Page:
The Sound of Music (Andrew Lloyd Webber, David Ian, John Frost and The Really Useful Group)
QPAC, Lyric Theatre
March 11 – May 1
Let’s start at the very beginning, a very good place to start… I have never been a fan of “The Sound of Music”, which puts me in the minority of musical theatre enthusiasts; thanks to the 1965 movie starring Julie Andrews and Christopher Plummer, it has become a worldwide phenomenon. However, experience of the lavish London Palladium production’s Australian tour has left me of much-changed mind.
The story begins in 1930s Austria when wayward nun-novice Maria (Amy Lehpaer) is sent by The Mother Abbess (Jacqueline Dark) to act as governess to the seven children of widowed naval captain, Georg von Trapp (Cameron Daddo). Her genuine, fun-loving nature endears her to the children and eventually their father, despite his courtship of Baroness Schraeder (Marina Prior).Meanwhile, Nazism and the eventual occupation of Austria by Germany is casting a shadow over all their lives. The Captain is fiercely patriotic and cannot agree with the Baroness, or his friend Max (David James), about acquiescence to the inevitable German takeover. As the family’s predicament becomes more dangerous, Max persuades the now-married Captain to sing with the family at the Salzburg music festival, during which they escape. It’s not a joyful story, yet it’s a joyous experience, thanks particularly to the children whose presence make for an early Act One highlight in a show-stopping, spritely ‘Do-Re-Mi’.
This is a show filled with the nostalgic appeal of catchy melodies brought to live musical life by a wonderfully rich sounding orchestra. Indeed, with its memorable Rodgers and Hammerstein score it is able to touch the hearts of all ages with songs such as ‘My Favourite Things’, ‘Sixteen Going on Seventeen’, and of course its powerful title tune.
While as cute as ever (with the youngest Von Trapp, Gretl often stealing her scenes), the children do an excellent job, bringing a modern sensibility that adds to the laughs. As the ‘Sixteen Going on Seventeen’ eldest child Liesel, Stefanie Jones is strong in her characterisation of a girl determined to be regarded as an adult. When she sneaks out to meet love interest Rolf (Du Toit Bredenkamp) in the courtyard of the family’s estate, their duet not only addresses the timeless theme of young love, but contains some beautiful dance moves with a lyricism like that of the ballet in “An American in Paris”. Each of the other six children is played by three performers. The outstanding opening night children’s cast was Luke Harrison as Friedrich, Sophie Moman as Louisa, Sam Green as Kurt, Emma Cobb as Brigitta, Amelia Ayris as Marta and Dana Weaver as Gretl.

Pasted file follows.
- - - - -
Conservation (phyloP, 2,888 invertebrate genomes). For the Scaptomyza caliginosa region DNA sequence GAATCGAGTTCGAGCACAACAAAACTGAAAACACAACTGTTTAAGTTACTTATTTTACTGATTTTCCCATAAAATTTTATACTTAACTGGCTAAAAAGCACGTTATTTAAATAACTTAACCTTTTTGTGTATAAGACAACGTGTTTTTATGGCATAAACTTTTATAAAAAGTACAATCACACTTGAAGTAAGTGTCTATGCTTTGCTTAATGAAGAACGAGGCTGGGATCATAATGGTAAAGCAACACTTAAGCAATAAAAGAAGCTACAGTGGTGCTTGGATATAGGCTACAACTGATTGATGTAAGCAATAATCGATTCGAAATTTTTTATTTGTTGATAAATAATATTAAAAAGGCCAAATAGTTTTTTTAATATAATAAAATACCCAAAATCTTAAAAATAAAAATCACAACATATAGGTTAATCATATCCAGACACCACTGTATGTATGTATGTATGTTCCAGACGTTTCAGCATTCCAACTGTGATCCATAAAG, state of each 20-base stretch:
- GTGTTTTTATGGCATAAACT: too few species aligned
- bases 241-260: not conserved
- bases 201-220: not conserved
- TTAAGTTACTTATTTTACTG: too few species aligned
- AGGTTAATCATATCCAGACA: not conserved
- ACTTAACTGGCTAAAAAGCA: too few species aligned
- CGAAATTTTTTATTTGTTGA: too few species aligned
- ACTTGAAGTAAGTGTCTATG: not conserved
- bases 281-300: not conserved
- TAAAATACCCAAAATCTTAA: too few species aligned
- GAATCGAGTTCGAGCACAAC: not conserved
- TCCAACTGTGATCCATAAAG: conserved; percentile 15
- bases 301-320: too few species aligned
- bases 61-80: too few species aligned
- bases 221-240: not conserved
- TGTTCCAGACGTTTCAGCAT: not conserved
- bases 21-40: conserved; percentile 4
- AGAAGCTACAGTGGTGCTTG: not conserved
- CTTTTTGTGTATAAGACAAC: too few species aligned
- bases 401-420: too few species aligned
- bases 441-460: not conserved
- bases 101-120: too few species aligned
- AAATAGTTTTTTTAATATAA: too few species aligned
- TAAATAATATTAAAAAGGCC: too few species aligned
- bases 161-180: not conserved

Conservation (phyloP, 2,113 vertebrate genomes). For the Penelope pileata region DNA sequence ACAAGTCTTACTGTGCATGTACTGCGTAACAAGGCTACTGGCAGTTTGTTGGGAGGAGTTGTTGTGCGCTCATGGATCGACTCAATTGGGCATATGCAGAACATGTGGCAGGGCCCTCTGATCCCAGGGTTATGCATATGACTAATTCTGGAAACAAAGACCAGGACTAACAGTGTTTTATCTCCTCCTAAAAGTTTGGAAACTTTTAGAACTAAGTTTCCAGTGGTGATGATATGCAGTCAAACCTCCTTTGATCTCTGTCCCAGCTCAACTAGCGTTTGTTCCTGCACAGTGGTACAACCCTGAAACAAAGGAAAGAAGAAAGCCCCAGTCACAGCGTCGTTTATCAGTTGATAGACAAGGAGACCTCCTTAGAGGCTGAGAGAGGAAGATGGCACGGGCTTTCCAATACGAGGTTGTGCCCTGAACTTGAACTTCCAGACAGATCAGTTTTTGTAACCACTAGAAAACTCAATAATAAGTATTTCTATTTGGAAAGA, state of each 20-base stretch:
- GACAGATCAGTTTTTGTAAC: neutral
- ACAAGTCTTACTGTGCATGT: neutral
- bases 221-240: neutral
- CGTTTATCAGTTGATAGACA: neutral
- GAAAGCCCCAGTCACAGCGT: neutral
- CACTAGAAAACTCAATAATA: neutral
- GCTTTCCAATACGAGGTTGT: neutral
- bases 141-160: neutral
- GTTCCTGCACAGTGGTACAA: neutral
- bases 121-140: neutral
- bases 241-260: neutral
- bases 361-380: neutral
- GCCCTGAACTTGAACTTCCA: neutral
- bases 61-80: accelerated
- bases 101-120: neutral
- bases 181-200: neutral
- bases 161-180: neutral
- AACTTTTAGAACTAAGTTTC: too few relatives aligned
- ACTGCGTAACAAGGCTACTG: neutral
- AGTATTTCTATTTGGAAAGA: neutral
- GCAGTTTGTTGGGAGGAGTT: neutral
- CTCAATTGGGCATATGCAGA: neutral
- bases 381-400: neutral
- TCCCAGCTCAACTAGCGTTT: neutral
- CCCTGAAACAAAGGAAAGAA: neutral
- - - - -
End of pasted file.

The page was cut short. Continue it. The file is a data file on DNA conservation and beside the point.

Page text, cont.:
As their father, Daddo is imposing as the ‘very Austrian’ Captain. While stoic, he lacks full conveyance of the character’s militaristic traits, but certainly succeeds in conveying his warmer side. Although his voice is light and soft in tone, his ‘Edelweiss’ makes for a poignant musical moment. As the honest and spontaneous Maria, Lehpamer is utterly delightful, sweet, but not overly so, and of consistent vocal prowess. Opera Australia principal, mezzo-soprano Dark is excellent as The Mother Abbess, giving a goosebumpy take on ‘Climb Every Mountain’ to transport the story to the next emotional level.
The show features a large cast with no weak links. Lorraine Bayly brings warmth to the role of housekeeper Frau Schmidt. As the Captain’s wealthy and sophisticated would-be fiancée, Prior is beautiful and reliable in voice and characterisation. And James brings an energy to his role as Max Detweiler, Captain von Trapp’s friend, a music agent and producer.
Costumes work well to aid to characterisation capturing Maria’s folksy simplicity equally as well as opulent dinner party dress. Staging is sumptuous, filled with a luscious lighting design to take audiences across the spectrum of skies from dawn to dusk and evening, and providing a memorable final tableau image of the family escaping over the mountains towards Switzerland.
Clever design contrasts not only the lushness of the outdoors with pale and comparatively stark interiors, but the curves of nature with straight lines of the abbey and house. And scene changes are all smooth, moving the audience on to each new location with a movie-like swiftness. For example, after a lengthy first half full of highlights, when the mood is darkened by matters of the state with the Nazi occupation of Austria, it is captured discomfortingly as stormtroopers swoop into place and imposingly large red swastika banners unfurl.
It has been said that the best indicator of a show’s merit is if a reviewer would go back independently to watch it again. If this is the case, “The Sound of Music” is indeed a meritorious production, visually stunning, full of streamlined energy and bursting with marvellous musical moments. Its vibrancy is a tonic to the senses of the everyday, making it a musical not to be missed.